For a time, I was often the only woman in a room full of men. This was a previous job where I essentially ran a non-profit that rated roofing materials. Our members, stakeholders and board conformed to your likely stereotypes about roofers: they were almost all men, two or three times my age, mainly with pot bellies. I was young (twenty five) and female with little roofing experience. They saw me essentially as a secretary, and on several occasions expressed a great deal of surprise when I actually understood technical issues. I played sweet and friendly with everyone, using this as a way in to get things done. When our board chairman’s term was up, for example, I approached the candidate that I thought would be best for the organization and talked him into running. I gathered a few supporters for him, and the board elected him unanimously, thinking the whole thing had been their idea. (read more…)
I wrote “An Angel Investor” as a standalone piece without intending to explore the story from other sides. It provoked a lot of interesting discussion in the comments, on Facebook, and in private conversations.
Many people I spoke to expressed an interest in hearing about the experience from the perspective of the parent – in this case, Tim’s dad, Philip. This interview shares Philip’s side of the story of their family’s relationship with Paul. If you haven’t already, please read Part One first.
Some additional background for the reader is that Philip has three other sons and one step-son; Paul contributed to all of their college fees.
This interview has been edited and condensed.
Tell me about your relationship with Paul. How did you meet?
Paul ran a big corporation that came to our small town. My wife had recently died, and a well-connected friend of mine – who knew Paul – was worried about me and my family, because I was a single dad to four kids. She arranged to throw Paul a birthday party where one of my sons performed a juggling act. Paul and my son met that night and made a connection – and that, eventually, is how I met him.
Were you aware of Paul’s “sponsorship” of kids prior to meeting him?
No, I wasn’t. But his interest in supporting and helping my sons happened very quickly. Within six months of Paul’s birthday party, he told me he wanted to give my son, the juggler, a car for his birthday. I said “thanks, but no thanks.” But he was not one to take no for an answer and pressed me, so I said, “it’s not fair to his older brother, my other son.” So Paul said, “well that’s not a problem. I’ll give him a car too.”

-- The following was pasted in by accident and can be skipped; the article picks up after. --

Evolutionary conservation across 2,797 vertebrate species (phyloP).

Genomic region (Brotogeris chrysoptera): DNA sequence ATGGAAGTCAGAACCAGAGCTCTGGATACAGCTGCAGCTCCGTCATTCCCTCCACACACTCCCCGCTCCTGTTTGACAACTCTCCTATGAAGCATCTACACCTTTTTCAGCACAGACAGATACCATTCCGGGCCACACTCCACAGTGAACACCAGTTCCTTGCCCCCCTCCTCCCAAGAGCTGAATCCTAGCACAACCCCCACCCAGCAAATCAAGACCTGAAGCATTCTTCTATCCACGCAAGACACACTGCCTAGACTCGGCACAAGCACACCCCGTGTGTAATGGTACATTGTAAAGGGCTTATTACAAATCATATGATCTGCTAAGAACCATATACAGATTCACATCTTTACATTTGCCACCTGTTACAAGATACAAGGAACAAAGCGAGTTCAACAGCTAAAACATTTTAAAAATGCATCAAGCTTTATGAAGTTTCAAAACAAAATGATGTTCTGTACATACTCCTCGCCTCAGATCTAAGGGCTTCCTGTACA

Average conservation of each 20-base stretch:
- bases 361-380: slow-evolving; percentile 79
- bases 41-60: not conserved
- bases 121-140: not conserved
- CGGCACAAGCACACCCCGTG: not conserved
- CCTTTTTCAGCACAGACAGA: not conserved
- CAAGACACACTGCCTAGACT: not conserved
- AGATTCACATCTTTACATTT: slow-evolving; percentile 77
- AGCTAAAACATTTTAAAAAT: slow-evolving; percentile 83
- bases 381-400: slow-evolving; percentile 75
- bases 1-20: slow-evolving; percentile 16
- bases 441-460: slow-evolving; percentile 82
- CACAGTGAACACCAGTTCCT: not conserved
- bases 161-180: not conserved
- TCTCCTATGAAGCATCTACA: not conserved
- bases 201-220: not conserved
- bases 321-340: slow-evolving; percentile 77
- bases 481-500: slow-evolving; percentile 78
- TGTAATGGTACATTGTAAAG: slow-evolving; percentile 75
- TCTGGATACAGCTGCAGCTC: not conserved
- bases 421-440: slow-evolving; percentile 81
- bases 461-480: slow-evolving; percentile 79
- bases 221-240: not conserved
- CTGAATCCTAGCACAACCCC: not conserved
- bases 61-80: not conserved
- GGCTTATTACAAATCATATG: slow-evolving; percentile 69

That’s how our complicated relationship began. (read more…)
When I was young, maybe around 7 years old, my father told me and my brother about the Triangle of Death. It’s the area that spans from the top of one’s mouth up the bridge one’s nose. An infection in this perilous zone can travel straight to the brain and kill you.
How do you get an infection there?
By squeezing pimples. Never, ever do it. (read more…)
I’ve started rereading my journals by looking for today’s date one year ago, two years ago, even three, four years ago. This means I’ve been keeping a journal, sporadically, for a long time now. (This might also mean that I think I’m pretty interesting).
When I first moved to San Francisco three years ago, I wrote a lot about moving, about writing in coffee shops, and the sounds of this fogged and hilled and palm-shaded city, and how they differed from the sounds of New York. My journal was a notebook, like what you might buy in the hot still days of August, before school started, along with a pencil case and some new gel pens. I guess, after all, that I’m in the freshman year of life. (Me, September 2012).
I grew up in New York City. Even though I haven’t lived there in over ten years, I still have a lot of New York pride. Growing up in New York endowed me with some special skills, like knowing where to stand on a train platform for the optimal exit and recognizing a real bagel.
As a shy child, it also allowed me to not just avoid strangers, but take pride in it. I learned to walk quickly and with purpose. I was suspicious of anyone who wanted to talk to me. It made me feel street smart (or as street smart as an eleven year old on the Upper West Side can really be). (read more…)